Jimmy Carter

The Long Shot
May 10, 2011

The Republican presidential race is fast resembling World War II baseball, when 4-Fs roamed the outfield, the ball lost its bounce because of the rubber shortage, and sportswriters found it hard to imagine that any team could win the World Series.

A Victory for Democratic Foreign Policy
May 03, 2011

Dobson argues that Bin Laden's death was a victory for Democratic foreign policymakers and helped cement Obama's place in history.

Why Has the U.S. Been So Soft on Bashar Assad?
March 29, 2011

I don’t know where to begin. So let me start with Bashar Al Assad—whose father, Hafez, Jimmy Carter wrote he had higher regard for than any other leader in the Middle East. Barack Obama never said anything quite that hagiographic about the son. But Hillary Clinton, his pliant chief diplomat, told “Face the Nation” on Sunday that the Syrian president was considered by members of Congress from both parties to be a “reformer.” How many senators and representatives will own up to Hillary’s characterization? It is hokum. The hokum started long ago.

Man Versus Wild
March 16, 2011

The earthquake and potential nuclear catastrophe in Japan have brought home a set of questions that have haunted philosophers for hundreds of years—and have played an important role in American politics for over a century. They have to do with the relationship between humanity and nature—not nature as “the outdoors,” but as the obdurate bio-geo-physiochemical reality in which human beings and other animals dwell. To what extent does nature set limits on human possibilities?

Obama’s Moment of Truth
March 15, 2011

Each president of the United States enters office thinking he will be able to define the agenda and set the course of America’s relations with the rest of the world. And, almost invariably, each confronts crises that are thrust upon him—wars, revolutions, genocides, and deadly confrontations. Neither Woodrow Wilson nor FDR imagined having to plunge America into world war. Truman had to act quickly, and with little preparation, to confront the menace of Soviet expansion at war’s end.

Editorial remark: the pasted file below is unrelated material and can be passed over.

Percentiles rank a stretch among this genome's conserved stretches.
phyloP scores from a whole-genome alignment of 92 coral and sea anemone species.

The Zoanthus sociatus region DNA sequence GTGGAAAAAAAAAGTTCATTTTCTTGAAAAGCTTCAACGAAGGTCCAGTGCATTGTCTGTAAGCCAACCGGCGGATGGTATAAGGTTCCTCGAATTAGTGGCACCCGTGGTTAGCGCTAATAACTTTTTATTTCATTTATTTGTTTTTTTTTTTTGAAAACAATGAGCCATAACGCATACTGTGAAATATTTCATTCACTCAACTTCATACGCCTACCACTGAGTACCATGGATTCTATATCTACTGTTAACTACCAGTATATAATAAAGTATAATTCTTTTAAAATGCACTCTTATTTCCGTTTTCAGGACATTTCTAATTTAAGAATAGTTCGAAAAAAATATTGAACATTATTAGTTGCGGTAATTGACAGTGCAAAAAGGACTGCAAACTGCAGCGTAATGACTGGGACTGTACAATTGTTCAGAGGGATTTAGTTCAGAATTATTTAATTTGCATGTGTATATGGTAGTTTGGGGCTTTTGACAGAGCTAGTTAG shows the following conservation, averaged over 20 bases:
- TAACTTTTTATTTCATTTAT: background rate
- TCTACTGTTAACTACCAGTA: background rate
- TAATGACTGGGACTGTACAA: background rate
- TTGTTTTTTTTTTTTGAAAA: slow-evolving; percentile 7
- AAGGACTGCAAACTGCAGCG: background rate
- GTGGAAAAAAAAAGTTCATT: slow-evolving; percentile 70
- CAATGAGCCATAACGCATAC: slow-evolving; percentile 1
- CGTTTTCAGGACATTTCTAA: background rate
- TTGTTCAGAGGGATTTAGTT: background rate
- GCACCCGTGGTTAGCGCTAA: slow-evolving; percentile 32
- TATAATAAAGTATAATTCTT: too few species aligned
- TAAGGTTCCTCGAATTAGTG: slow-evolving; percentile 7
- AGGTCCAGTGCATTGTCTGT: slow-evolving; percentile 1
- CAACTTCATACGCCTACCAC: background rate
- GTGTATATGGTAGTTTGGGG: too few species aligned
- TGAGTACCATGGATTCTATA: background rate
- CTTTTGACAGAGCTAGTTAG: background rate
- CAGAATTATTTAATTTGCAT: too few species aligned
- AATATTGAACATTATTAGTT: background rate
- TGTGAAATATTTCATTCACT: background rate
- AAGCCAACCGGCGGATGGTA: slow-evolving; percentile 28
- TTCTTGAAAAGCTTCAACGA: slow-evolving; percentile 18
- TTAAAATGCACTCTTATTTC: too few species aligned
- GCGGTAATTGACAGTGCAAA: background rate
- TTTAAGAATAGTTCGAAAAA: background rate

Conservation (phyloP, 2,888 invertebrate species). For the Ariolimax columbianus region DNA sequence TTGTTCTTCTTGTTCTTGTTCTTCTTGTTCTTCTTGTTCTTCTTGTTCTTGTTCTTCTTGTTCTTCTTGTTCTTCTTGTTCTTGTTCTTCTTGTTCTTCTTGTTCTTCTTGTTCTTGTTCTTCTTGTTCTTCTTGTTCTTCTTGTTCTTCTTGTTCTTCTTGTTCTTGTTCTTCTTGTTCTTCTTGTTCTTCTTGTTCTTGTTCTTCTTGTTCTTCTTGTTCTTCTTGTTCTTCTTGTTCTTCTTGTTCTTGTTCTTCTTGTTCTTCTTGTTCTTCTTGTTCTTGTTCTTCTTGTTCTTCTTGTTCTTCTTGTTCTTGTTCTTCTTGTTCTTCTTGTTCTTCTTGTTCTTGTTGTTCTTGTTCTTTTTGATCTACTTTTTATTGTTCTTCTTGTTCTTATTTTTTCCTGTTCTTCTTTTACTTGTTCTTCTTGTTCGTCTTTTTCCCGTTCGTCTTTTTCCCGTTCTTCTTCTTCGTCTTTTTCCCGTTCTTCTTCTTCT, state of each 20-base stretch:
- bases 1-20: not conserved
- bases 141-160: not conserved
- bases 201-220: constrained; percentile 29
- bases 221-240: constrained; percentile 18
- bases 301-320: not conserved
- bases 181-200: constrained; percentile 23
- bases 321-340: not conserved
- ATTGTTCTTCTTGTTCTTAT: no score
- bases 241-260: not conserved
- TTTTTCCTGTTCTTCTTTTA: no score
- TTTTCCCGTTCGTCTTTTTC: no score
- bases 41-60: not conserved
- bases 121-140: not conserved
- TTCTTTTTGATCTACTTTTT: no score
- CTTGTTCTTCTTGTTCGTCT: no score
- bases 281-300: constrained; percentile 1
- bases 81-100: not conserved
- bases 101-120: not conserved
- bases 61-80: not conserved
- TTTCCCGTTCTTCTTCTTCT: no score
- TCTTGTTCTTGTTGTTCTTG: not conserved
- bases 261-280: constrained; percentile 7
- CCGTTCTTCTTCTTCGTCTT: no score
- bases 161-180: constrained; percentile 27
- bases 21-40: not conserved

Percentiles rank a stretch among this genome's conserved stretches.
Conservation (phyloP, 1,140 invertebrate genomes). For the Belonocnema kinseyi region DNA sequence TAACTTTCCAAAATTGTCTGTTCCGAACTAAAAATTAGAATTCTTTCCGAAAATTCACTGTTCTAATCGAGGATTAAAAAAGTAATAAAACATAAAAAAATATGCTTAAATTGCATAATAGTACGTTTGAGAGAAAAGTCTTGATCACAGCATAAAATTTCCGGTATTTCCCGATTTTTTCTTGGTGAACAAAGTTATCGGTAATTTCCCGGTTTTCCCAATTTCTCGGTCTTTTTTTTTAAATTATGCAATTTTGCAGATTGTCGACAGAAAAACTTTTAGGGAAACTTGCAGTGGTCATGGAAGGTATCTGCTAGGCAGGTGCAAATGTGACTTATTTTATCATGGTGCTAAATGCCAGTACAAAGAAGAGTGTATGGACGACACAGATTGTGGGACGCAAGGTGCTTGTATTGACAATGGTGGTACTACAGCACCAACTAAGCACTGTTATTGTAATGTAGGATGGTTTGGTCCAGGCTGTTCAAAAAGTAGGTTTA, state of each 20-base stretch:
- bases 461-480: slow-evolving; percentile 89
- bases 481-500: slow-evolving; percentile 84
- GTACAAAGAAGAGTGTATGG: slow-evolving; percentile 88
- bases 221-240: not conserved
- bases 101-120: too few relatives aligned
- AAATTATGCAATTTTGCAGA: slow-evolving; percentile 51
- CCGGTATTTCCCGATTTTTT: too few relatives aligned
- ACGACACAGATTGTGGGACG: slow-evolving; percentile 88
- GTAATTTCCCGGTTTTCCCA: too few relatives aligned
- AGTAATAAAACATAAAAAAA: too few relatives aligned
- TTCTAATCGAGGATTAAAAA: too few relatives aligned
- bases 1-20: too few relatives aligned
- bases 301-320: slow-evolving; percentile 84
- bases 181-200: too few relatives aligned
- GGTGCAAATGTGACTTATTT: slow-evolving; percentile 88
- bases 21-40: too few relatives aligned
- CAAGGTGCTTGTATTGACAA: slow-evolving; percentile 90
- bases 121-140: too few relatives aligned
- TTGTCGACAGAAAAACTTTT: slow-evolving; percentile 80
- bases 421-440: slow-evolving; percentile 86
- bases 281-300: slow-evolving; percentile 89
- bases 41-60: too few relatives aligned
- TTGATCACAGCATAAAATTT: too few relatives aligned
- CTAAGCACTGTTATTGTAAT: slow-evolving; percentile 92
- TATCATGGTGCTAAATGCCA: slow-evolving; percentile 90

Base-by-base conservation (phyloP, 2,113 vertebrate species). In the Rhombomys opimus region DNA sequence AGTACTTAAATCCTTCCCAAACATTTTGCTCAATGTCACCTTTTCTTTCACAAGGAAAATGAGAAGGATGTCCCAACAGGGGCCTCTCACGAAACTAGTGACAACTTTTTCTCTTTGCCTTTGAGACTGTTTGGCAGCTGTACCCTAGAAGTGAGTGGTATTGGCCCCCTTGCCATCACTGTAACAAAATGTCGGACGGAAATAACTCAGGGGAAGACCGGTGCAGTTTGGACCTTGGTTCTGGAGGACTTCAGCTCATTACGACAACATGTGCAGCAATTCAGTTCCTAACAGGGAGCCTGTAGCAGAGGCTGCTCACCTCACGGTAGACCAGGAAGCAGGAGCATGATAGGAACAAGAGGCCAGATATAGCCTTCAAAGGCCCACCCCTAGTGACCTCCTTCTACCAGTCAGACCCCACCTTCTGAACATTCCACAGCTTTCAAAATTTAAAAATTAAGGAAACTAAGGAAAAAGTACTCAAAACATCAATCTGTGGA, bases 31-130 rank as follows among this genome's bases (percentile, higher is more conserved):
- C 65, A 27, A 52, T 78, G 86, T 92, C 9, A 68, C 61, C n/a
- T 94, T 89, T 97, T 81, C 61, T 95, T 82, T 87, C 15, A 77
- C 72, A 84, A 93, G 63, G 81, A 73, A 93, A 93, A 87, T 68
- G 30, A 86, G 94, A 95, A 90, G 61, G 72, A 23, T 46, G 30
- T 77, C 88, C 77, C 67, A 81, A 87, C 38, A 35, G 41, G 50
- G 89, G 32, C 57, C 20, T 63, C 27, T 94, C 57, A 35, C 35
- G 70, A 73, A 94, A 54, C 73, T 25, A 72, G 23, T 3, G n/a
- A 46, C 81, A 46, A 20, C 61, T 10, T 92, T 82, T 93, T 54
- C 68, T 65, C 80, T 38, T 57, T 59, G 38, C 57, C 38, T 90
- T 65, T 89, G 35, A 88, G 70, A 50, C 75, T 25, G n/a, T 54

Chameleon
March 03, 2011

After many feints in this direction dating back to 1996, Newt Gingrich seems to be finally preparing a run for president. Generally, he is not being taken as seriously as potential candidates like Sarah Palin, Mitt Romney, and Mike Huckabee—or even D.C. insider heartthrobs such as Haley Barbour, Mitch Daniels, and Chris Christie. I agree with this assessment of Gingrich’s potential, to an extent; he’s the opposite of a fresh new face, and the guy’s baggage rivals Charlie Sheen’s.

Egypt and the Liberal Realists
February 03, 2011

Washington—The democratic uprising in Egypt has brought into relief a gradual and little-noticed transformation in American politics. Over the last decade, ideological divisions over the role of democracy and human rights in American foreign policy have been scrambled. In the meantime, President Obama has restored foreign policy realism to the White House, giving a liberal gloss to what had traditionally been a conservative disposition.

Snore or Snare?
January 26, 2011

The ideas and policy proposals in Barack Obama’s 2011 State of the Union Address were anything but fresh and original. Much of it could easily have been harvested from any number of interchangeable speeches given during the last 20 years—not just by presidents by members of Congress, governors, mayors, and CEOs—from both parties. Yet that may have been exactly the point. By staking his claim to decades of well-worn political detritus, I think Obama has set a cunning political trap for his enemies. A crash program for economic competitiveness?

The States And Peoples Of Africa...The Coming Break-Up
January 10, 2011

Perhaps it was fated that Sudan, possibly the most preposterous of African states and certainly among the most murderous members of the United Nations, should after two wars waged against populations imprisoned within its borders be the first to actually break up. Of course, it depends on two uncertain circumstances. The first is that secession wins the vote in the south. The second depends on whether Omar al-Bashir, the president of Sudan who is under indictment for war crimes by the International Criminal Court, would allow the choice of independence to stand.

Before Normalcy
December 27, 2010

I've been annoyed about today's Ross Douthat's column all day, so I suppose I should write something about it. Here's the paragraph that annoyed me: The fantasy was the idea that Barack Obama, a one-term senator with an appealing biography and a silver tongue, would turn out to be Franklin Delano Roosevelt, Robert F. Kennedy and Mahatma Gandhi all rolled into one. This fantasy inspired a wave of 1960s-style enthusiasm, an unsettling personality cult (that “Yes We Can” video full of harmonizing celebrities only gets creepier in hindsight) and a lot of over-the-top promises from Obama himself.

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